523540737Omnichannel shoppers have been disrupting retailers for years, and its likely to top the industry’s agenda of challenges for years to come. But optimization, an omnichannel analytics technology, can help harness the positives of omnichannel retailing and minimize showrooming.

Consider this everyday retail dilemma: E-commerce sales are growing, but in-store sales volumes are declining. Customers still enjoy browsing in brick-and-mortar locations, but they buy items with a mobile device a few hours later. It’s this showrooming behavior that leads to complexities such as maintaining adequate inventory and staffing levels to support in-store traffic while sales decline.

I'm headed to New York for the National Retail Federation Big Show (NRF17), and feeling a bit overwhelmed this year by all the challenges modern omnichannel retailers face in order to survive. Showrooming is one of those challenges I'm sure we'll talk about at the confernece, and I wanted to cover a few possible solutions here as well.

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Intelligent ecosystems and the intelligence of things

145073602I've long been fascinated by both science and the natural world around us, inspired by the amazing Sir David Attenborough with his ever-engaging documentaries and boundless enthusiasm for nature, and also by the late, great Carl Sagan and his ground-breaking documentary series, COSMOS. The relationships between the creatures, plants and ecology of our planet is an incredible story of symbiotic systems evolving, failing, adapting and improving, for more than 4 billion years on our own planet (which you could argue is itself just a tiny part of the longest running, deepest learning algorithm of all).

So at the dawn of this new age of autonomous connected devices and AI-enhanced software, it’s worth looking at natural systems to see if we can draw any lessons about the evolution of technology.

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The seven traits of a modern analytical platform

modern woman in front of tall, modern buildingsMuch of my recent work has been along the theme of modernization. Analytics is not new for many of our customers, but standing still in this market is akin to falling behind. In order to continue to innovative and remain competitive, organizations need to be prepared to embrace new technologies and ways of working. For example, one of my current banking customers is looking to transition their many different analytical systems into a modern, consolidated environment. This is to reduce infrastructure costs, share resources and provide a better understanding of how data are transformed in the organization for the purposes of compliance and regulation.

Modernization can be a complex endeavor, especially for an organization with a lot of legacy infrastructure - that might be the topic of another blog. In this article, I'll start by outlining some of the characteristics that underpin a modern platform for analytics. Read More »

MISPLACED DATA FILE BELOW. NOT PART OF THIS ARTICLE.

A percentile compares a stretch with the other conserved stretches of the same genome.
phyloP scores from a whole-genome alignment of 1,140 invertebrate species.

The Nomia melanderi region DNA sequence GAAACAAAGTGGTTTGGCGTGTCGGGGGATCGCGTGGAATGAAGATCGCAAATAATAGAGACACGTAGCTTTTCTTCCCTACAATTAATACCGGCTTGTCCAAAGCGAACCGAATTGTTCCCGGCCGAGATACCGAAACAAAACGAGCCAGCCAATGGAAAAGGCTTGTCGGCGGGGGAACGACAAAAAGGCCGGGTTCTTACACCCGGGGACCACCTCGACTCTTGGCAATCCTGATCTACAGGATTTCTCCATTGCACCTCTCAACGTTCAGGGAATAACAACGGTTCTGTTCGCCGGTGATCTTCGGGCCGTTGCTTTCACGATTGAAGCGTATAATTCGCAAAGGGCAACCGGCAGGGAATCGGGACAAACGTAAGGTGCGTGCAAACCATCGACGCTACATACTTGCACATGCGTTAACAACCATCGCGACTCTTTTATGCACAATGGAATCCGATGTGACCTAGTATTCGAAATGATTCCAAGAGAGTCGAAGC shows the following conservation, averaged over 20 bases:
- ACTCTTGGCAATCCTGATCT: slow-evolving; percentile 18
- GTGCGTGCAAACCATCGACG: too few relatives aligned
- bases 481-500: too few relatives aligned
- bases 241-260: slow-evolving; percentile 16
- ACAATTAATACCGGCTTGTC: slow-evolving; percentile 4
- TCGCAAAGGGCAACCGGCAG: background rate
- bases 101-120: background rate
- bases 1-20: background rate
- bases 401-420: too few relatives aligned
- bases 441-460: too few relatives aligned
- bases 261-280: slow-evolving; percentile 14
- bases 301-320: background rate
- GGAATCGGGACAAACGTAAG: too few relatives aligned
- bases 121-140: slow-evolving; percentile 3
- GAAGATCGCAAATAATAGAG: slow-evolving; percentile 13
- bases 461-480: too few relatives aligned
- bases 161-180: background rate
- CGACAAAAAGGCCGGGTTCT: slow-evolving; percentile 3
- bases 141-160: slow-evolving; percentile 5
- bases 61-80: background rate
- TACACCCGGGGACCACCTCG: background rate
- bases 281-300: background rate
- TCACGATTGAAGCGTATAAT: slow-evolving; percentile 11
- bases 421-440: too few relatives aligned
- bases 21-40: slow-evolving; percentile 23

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An era of promise and uncertainty for the energy industry

ISOs/RTOs keep the lights onIt’s no secret that the US energy landscape has undergone massive changes in recent years: the emergence of cost-effective renewables, the natural gas revolution, the wide-scale penetration of intelligence across energy delivery networks, and soon a new resident at 1600 Pennsylvania Avenue.

All of these changes are impacting different pockets of the energy industry in different ways. For example, independent system operators, also known as regional transmission organizations (ISOs/RTOs) are keeping a close eye on these developments. Since ISOs/RTOs coordinate, control and monitor multi-state electric grids in the US, their viability and success are, to a large degree, dependent on how well they manage through these changes. Though there are only seven players in this space, their importance in keeping the lights on and the economy humming are critical. Read More »

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Closing out a year of transformation in the communication and media industries

It's that time of year again. Holidays, parties, gifts, cooking, closing annual business, hitting targets and preparing for 2017. 128207006Looking back on the year for the communication and media industries, it has been a year of transition for the industry and for many of the customers I work with in my role at SAS.

Communication service providers (CSPs) and media companies are wrangling with digital transformation – where traditional business models are suffering from declining revenues or becoming obsolete. As the market changes, CSP activities now span many businesses. Per PWC Strategy&: CSPs are challenged to be a network guarantors, business enablers, experience providers and global multimarketers. This is no easy feat, and the key to being successful is to innovate with analytics. For media companies, digital transformation means moving from traditional media like DVDs to new digital media, like over the top services. Plus, CSPs are buying up media companies, further changing the landscape.

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Who is and is not paying for heat this winter?

The utility industry is ripe with analytic opportunities.  Usually, when I share that perspective, thoughts immediately jump to making the energy grid more efficient. Certainly, there are efficiencies to gain with improved data about where power is being consumed and the sources that are available to support it.

However, there are also direct financial benefits to be gained in the area of revenue protection. It may surprise you, but utilities around the world lost an estimated $89.3B in revenue from individuals who do not pay their bills or who tamper with their smart meters to avoid incurring charges.

ci_tile_genericAs we get into peak season for winter heating, I'm reminded of the opportunities to ensure that utilities’ customers don’t have bill shock, which is an unpleasant situation and a drain on customer satisfaction. And keep in mind, utilities have the tools to track down those who may choose to defer payments for another time – or never.

As you see from the chart below, the largest driver of electricity consumption is “entertainment” activities. This includes our televisions, home networks, stereos, computers and household fun like beer-making.  While we are creatures of comfort, we certainly wouldn't want to miss the next episode of our favorite show just because we forgot to pay power bill last month! Read More »